An armed security guard at Oxford High School failed to intervene in a deadly shooting there last fall because she thought it was a drill, and that a dying student in the hall was just wearing "really good makeup," attorney Ven Johnson said Wednesday.
Johnson, who is representing several victims of the shooting and their families in lawsuits against the district, made the charge at a news conference. He is amending a civil suit he filed to name the security guard, a retired Oakland County sheriff's deputy.
Johnson focused on a roughly five-minute timespan during the mass shooting, its immediate aftermath and what he portrayed as several wasted opportunities to intervene and save the life of at least one student, 17-year-old student Justin Shilling.
After the first shots were fired,
..."At that time, (the guard) should have immediately turned on her body camera, called for backup and medical assistance, and taken affirmative action to expeditiously locate and confront (Crumbley) to prevent harm to other students," Johnson wrote in the proposed amended lawsuit.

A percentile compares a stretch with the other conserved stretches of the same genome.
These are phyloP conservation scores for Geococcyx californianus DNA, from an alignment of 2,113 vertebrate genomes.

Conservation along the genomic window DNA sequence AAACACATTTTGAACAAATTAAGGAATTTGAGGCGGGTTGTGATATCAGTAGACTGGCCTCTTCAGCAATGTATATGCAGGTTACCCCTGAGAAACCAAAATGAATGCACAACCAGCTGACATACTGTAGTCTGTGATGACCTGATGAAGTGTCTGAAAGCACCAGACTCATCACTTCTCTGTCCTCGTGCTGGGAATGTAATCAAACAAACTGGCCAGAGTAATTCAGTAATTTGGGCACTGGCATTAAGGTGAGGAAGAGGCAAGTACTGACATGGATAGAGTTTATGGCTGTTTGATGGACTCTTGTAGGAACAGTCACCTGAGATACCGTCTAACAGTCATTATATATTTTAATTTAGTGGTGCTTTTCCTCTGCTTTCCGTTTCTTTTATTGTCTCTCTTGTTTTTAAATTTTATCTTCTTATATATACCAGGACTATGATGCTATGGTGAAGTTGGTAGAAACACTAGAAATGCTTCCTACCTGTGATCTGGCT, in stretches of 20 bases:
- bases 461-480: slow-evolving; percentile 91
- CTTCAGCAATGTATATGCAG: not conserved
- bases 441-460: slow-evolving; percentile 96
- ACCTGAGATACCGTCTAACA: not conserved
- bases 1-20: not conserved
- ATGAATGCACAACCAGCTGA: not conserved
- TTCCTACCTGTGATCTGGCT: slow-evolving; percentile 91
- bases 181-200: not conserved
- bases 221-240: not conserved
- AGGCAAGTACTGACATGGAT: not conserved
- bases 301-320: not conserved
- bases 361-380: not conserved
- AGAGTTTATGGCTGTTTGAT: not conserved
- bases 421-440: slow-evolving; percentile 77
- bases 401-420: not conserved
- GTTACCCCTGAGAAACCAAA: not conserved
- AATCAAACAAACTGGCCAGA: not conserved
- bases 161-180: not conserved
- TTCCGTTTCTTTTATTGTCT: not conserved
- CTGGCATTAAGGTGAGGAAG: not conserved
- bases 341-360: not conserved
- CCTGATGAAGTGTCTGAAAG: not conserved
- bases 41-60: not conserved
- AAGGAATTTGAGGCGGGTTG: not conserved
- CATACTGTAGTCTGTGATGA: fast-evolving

The guard told investigators she assumed students were participating in an "ALICE" drill, according to the lawsuit. The drills are used to practice responses to situations involving active shooters. ALICE stands for Alert, Lockdown, Inform, Counter and Evacuate.
Johnson said the guard eventually realized the event wasn't a drill, drew her weapon and opened the door of a bathroom where accused shooter Ethan Crumbley was, along with two other students, but did not enter. Crumbley shot and killed one of the students, Justin Shilling, in that bathroom. The guard told investigators she didn't enter because she didn't hear or see anything inside, Johnson said.
The school shooting last spring in Uvalde, Texas has brought greater scrutiny to the role of security guards and law enforcement in these tragedies. In Uvalde, police waited an hour outside the classroom where the gunman was killing children and students before entering.